Claiming he is not much of a mentor or art tutor, Wakanyote says he prefers letting artists express themselves in their own way without constraints of any kind.

“At the end of every month, we have regularly had a weekend Sanaa Mbele Art Exhibition in which not only the artists-in-residence but other artists are free to exhibit and also sell their work on site,” he adds.
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Placing paintings on wooden easels around his compound, on veranda walls, and even inside his front living room, Wakanyote says the weekend exhibitions have not only been for the artists , but for the community at large.
“Back in the 1980s, there was something called ‘Sisi kwa Sisi’ where local artists took art to the people in the estates.
In a sense, we are reviving that idea, only now we are bringing art to the village as well as to the wider world community,” he adds.
But bringing art to the people is only one dimension of Wakanyote’s success.
Providing space for artists to communicate and affirm their roles in Kenya’s creative economy is also bearing fruit, since one can actually see the confidence and immense artistic potential coming to light in the progressive developments that artists like Shade Kamau, George Ngaruiya and Martin Muhoro have made in the past year.
Attract attention
There are those like Peter “Jimmy” Kiarie who had never painted before coming to Wakanyote’s artists community but has produced work that makes clear he’s got more than potential in the trade.
The centre has also helped trained painters like Wangari Mwagiru who recently returned to Kenya from University of Cape Town, to find a conducive space to experiment without stress or duress.

                 Wangari Mwagir’s Cityscape was painted at Sanaa Mbele pix by Xi Lin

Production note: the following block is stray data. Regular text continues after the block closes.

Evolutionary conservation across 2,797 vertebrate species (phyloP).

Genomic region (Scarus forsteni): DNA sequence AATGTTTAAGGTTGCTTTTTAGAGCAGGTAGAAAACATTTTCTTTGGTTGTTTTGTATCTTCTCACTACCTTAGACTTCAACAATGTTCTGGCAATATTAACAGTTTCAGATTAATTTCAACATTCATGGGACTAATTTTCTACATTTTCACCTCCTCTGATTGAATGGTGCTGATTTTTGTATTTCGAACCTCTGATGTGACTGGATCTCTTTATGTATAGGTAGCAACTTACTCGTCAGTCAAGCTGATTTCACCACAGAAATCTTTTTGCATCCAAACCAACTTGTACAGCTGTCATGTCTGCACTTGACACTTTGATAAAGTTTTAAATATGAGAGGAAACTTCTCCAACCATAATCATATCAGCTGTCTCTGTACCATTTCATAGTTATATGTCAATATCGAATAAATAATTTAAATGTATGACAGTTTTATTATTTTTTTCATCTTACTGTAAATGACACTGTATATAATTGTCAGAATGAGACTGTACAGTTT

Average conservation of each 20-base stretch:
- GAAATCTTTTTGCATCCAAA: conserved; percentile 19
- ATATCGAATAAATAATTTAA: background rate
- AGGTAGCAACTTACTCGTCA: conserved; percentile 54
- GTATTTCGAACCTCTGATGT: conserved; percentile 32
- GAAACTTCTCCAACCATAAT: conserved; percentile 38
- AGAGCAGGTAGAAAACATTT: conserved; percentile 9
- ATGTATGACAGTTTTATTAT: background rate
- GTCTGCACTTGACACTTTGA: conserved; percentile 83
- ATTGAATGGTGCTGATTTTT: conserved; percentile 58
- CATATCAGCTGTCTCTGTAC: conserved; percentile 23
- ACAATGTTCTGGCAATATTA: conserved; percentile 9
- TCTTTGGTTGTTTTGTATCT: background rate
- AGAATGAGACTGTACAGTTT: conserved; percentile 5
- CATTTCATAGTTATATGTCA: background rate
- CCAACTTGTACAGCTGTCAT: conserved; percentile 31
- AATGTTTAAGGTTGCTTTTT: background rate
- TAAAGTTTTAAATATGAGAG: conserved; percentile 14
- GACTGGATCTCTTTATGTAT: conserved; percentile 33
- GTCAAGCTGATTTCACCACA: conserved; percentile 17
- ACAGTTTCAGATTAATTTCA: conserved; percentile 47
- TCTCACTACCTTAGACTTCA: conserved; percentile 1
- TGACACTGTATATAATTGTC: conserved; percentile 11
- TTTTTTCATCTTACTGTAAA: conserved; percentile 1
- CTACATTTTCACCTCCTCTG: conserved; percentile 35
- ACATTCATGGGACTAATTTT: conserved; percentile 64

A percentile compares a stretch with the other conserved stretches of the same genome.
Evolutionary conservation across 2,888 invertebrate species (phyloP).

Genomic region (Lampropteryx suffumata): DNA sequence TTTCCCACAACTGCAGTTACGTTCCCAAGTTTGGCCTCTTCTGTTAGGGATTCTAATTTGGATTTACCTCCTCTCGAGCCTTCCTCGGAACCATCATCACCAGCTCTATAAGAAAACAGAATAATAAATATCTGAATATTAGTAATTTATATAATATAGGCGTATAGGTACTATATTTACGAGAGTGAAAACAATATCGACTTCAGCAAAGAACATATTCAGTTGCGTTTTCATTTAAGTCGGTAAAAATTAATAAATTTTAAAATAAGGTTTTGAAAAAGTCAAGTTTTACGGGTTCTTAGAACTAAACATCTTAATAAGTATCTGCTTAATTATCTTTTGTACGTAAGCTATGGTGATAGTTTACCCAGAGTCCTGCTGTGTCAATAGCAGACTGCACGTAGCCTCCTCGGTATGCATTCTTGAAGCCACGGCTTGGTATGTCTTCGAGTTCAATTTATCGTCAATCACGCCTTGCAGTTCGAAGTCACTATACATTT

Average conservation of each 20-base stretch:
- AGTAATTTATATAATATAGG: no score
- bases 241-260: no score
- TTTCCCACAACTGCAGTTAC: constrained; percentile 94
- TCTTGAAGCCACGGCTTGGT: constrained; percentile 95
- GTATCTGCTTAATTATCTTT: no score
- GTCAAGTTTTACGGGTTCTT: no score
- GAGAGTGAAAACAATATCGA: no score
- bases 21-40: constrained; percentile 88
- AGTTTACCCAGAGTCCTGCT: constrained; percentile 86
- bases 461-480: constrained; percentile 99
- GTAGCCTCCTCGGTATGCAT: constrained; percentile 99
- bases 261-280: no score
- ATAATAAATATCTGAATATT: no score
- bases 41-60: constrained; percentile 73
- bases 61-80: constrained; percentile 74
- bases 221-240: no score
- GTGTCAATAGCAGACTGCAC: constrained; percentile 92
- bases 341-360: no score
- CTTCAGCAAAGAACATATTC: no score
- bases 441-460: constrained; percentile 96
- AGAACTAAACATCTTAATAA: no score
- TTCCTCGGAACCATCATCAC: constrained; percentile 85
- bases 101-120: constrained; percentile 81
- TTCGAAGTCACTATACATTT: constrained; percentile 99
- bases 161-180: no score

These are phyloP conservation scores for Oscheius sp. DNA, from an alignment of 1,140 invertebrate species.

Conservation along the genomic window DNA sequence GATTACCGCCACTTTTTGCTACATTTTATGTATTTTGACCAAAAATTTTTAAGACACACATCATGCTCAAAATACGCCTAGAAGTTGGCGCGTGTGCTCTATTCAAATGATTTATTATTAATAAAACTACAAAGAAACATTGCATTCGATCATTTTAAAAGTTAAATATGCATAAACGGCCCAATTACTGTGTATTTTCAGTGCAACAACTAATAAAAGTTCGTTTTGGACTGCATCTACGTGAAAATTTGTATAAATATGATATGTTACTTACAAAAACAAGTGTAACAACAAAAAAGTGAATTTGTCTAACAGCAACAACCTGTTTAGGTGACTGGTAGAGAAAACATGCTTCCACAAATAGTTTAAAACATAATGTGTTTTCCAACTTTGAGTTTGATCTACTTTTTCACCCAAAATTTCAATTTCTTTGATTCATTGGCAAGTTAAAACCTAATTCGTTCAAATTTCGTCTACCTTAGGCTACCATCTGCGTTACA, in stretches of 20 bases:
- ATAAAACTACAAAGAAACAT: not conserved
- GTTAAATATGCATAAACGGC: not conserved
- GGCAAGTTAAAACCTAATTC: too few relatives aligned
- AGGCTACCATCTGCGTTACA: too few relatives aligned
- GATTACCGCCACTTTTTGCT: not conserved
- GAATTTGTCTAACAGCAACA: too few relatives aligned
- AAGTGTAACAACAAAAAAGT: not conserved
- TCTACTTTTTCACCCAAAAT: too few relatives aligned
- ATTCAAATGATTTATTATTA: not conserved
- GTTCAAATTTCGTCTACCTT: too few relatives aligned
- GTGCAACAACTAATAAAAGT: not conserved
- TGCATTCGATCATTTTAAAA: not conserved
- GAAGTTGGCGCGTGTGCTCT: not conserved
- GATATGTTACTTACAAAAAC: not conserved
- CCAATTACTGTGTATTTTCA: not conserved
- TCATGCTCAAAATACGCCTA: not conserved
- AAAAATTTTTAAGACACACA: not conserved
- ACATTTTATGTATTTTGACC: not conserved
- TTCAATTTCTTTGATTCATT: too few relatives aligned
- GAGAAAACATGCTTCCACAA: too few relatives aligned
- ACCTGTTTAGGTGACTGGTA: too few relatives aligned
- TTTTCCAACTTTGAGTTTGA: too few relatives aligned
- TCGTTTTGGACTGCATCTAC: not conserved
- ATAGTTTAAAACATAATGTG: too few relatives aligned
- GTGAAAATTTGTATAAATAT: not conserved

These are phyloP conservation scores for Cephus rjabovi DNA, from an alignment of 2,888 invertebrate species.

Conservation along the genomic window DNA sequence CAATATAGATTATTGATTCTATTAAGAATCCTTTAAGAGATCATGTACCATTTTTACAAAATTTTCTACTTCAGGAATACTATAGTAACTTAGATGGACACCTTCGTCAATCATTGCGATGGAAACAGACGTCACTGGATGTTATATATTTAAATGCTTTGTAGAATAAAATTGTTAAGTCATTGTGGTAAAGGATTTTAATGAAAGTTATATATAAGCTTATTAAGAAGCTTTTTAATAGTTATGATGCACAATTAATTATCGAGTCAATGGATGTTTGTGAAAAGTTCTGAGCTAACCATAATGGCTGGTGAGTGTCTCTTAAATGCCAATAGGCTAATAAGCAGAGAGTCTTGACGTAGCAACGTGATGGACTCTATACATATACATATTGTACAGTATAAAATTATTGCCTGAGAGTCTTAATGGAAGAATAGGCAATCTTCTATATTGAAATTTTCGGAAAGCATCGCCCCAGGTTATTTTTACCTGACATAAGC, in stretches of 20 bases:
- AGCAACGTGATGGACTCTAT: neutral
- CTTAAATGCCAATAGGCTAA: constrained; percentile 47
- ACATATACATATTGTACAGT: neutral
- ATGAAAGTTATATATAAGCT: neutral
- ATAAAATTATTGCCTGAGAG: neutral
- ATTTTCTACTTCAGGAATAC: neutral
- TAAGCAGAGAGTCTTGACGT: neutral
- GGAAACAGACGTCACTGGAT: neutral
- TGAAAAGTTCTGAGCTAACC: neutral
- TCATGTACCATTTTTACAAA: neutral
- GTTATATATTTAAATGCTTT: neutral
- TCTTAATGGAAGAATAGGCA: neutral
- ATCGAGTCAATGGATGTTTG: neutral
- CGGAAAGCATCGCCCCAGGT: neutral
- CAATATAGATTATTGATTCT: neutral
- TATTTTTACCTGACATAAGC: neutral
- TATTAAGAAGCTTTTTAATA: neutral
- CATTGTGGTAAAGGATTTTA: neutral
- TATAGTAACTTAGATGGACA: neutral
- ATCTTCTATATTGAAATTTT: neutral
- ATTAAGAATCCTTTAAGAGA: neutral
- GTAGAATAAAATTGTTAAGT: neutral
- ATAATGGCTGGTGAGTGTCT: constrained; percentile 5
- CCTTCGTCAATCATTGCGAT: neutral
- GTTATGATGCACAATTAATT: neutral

The centre has offered a sort of incubating environment wherein local artists have found a rare opportunity to share not only space, but art materials and an exhibition site that is beginning to attract attention from the wider Kenyan art world.
For instance, a brand new art centre that just opened in Parklands that has been taking some of the work produced at Sanaa Mbele and selling it in the blink of an eye.
Purity Senewa, like Wangari Mwagiru, also studied in South Africa with a focus on curatorial and arts administration, which is why she has been quick to make the connection between the artwork coming out of Sanaa Mbele and the potential for sales.
Wakanyote also sees the sale of contemporary Kenyan art as a high priority for the artists who stay and work in his art centre.
But he’s looking at the larger picture and defines Sanaa Mbele as meaning Kenyan “art advancing” in the broadest sense, achieved first by strengthening the artists’ sense of confidence and creative output and then, seeing how easily the sales can flow once artists have gotten rid of all the colonial hangovers that made them feel they had to wait until foreign funding arrived before they could create credible works of art.
‘One of the most important lessons I think we are learning is that we can all do a little something to advance Kenyan art; we don’t have to wait for someone from elsewhere to give us handouts.

We can be self-sufficient even if it’s on a small scale,” said Wak.
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“The idea is to promote one another and see the way we can advance without compromising our creativity.”